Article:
“That’s what happens when you try to jam everything in just a short period of time,” Reid said. When asked if anything would change next Sunday, Reid said, “I don’t know, you’ll have to ask Rand Paul [and] the Republicans.”

Paul’s answer to the same question of what would change in a week?

“It depends, sometimes things change as deadlines approach,” Paul said as he quickly walked down the Capitol’s marble steps and into a car waiting for him outside.

Sen. Angus King, a Maine independent, said there may be a better chance for progress after some time off. “We have to refocus on the fact that this is an important program, that this is an extraordinarily dangerous time, and it’s on us to find a solution,” King, who voted against the Freedom Act, said. “There are some… there are some steps that need to be taken before next Sunday, but I don’t think there will be any breach in the program.”

Republican Sen. Mike Lee, a cosponsor of the Freedom Act, criticized the delay in bringing up the bill until Friday night. “I think we should have done that at the beginning of this week. This was an entirely avoidable scenario,” Lee said. “I think we should have put it on the floor earlier. It was a big mistake not to.”

But even if the Senate reconvenes on Sunday and manages to pass legislation pushing back the expiration, members of the House have promised to not let anything through but the Freedom Act, a measure that passed the lower chamber overwhelmingly last week.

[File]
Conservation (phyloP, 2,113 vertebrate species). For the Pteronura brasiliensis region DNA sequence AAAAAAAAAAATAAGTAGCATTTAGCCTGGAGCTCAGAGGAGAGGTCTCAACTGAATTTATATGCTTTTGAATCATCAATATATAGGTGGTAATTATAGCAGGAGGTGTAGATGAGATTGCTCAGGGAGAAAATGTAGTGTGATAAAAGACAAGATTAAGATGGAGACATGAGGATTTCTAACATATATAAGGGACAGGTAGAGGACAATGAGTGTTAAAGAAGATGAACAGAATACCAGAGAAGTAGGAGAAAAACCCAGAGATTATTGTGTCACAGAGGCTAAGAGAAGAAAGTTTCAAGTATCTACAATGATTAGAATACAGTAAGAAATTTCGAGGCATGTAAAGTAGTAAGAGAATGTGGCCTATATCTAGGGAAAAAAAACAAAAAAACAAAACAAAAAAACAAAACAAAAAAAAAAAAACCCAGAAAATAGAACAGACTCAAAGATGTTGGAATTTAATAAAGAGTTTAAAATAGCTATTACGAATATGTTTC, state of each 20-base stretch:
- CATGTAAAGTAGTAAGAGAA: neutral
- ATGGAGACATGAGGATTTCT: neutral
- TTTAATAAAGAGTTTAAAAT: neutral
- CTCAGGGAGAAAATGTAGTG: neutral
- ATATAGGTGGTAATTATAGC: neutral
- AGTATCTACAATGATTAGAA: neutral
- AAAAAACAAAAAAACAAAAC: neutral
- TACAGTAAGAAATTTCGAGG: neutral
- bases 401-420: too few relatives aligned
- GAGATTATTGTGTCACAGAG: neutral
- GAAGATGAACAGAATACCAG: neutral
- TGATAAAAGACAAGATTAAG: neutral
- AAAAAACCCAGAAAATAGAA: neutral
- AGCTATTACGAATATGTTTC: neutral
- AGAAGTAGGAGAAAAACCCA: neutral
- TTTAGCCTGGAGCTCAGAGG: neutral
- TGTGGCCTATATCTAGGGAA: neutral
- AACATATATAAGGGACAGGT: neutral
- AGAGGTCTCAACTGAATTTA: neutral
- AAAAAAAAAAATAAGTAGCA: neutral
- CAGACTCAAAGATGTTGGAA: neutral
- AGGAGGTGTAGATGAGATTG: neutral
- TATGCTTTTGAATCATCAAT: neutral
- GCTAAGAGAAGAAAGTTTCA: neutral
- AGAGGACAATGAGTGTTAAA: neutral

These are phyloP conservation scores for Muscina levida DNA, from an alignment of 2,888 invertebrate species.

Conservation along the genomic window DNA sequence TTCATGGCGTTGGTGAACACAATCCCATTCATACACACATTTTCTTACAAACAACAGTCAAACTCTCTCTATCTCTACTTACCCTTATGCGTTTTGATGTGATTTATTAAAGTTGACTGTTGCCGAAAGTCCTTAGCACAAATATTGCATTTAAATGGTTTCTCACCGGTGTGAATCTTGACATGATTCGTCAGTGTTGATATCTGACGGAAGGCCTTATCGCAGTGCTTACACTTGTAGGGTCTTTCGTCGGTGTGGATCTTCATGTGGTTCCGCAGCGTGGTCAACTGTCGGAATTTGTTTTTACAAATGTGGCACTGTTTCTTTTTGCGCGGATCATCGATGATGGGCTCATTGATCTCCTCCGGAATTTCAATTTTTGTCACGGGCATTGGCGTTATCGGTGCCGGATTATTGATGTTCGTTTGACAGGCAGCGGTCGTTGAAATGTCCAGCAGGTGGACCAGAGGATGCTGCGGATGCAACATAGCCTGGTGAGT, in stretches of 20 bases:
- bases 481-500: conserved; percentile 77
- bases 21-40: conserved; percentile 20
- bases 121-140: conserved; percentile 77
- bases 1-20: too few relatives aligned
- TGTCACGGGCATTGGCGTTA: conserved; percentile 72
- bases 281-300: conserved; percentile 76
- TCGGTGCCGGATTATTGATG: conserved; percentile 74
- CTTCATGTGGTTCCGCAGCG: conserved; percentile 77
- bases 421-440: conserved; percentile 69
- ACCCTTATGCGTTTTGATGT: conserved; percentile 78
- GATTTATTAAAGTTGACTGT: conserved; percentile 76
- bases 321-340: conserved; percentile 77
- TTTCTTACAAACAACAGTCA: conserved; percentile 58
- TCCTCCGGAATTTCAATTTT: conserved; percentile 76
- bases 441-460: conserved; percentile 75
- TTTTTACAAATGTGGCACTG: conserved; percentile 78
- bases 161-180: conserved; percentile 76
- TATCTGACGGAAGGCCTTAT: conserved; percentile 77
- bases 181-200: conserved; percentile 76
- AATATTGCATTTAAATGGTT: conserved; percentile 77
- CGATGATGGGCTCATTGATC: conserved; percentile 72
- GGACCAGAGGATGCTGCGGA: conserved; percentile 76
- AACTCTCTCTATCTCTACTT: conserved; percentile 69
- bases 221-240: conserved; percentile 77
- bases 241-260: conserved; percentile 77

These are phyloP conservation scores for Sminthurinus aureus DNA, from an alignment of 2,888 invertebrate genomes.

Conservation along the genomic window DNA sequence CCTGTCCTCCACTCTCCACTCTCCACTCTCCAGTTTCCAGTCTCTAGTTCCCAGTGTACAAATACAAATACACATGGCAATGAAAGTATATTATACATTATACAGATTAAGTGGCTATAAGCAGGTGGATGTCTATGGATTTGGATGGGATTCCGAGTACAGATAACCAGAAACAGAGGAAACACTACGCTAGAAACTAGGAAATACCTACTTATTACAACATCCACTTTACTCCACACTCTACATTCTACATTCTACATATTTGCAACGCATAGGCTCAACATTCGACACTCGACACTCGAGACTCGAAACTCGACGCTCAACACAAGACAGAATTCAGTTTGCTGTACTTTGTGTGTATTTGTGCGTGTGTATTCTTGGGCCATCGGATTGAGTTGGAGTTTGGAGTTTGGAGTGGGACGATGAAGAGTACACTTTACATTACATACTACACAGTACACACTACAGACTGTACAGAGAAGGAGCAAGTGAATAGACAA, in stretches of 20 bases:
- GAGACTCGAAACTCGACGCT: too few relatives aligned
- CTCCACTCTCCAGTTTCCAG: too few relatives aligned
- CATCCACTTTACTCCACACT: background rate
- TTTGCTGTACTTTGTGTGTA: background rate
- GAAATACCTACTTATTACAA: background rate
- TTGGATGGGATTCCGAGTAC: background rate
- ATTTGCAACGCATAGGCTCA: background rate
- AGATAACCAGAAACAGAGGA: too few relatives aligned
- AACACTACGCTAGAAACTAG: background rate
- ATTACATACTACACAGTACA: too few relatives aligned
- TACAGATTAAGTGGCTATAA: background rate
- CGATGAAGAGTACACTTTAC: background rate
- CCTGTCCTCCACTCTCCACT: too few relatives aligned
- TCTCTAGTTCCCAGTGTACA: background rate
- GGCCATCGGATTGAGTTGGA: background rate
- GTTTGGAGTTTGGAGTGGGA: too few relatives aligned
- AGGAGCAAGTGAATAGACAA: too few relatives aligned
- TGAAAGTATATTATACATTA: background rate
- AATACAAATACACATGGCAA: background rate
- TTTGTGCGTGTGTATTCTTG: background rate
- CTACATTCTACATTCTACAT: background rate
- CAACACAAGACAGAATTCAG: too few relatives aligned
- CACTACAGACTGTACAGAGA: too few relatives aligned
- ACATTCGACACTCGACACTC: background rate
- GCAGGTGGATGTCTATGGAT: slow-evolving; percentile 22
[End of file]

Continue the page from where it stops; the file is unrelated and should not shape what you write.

The House won’t reconvene from its current Memorial Day recess until the evening of June 1—after the provisions will expire. Rep. Justin Amash, a Michigan Republican and one of Congress’s most strident critics of the Patriot Act, vowed late Friday to block any unanimous-consent deal that would allow the House to agree to any clean short-term extension that the Senate might pass.

Amash was sitting on the side of the Senate chamber Friday evening along with Rep. Thomas Massie, a Kentucky Republican. During the Patriot Act votes, Paul could be seen chatting and laughing with the pair of civil libertarians.

After the sequence of votes, Amash celebrated on Twitter with an #ExpireThePatriotAct hashtag.

All this is the culmination of a week of Senate drama, including Paul’s “filibuster” on Wednesday afternoon. The GOP presidential candidate promised Friday to reporters and on Twitter to continue blocking efforts to extend the Patriot Act’s spy provisions, a pledge that comes as a second act to his 10-and-a-half-hour floor takedown of government surveillance earlier in the week.

“Will be seeing everyone overnight it seems,” Paul tweeted earlier Friday evening. “My filibuster continues to end NSA illegal spying.”

During a lag in between votes on the fast-track trade bill earlier Friday, Paul and McConnell talked one on one briefly in the middle of the Senate floor as other lawmakers chatted around them. Their conversation appeared congenial, but Paul soon walked away and exited to chamber. Minutes later, his Twitter account announced his holdup, and McConnell announced a delay on the floor soon after to a vote that would happen after midnight.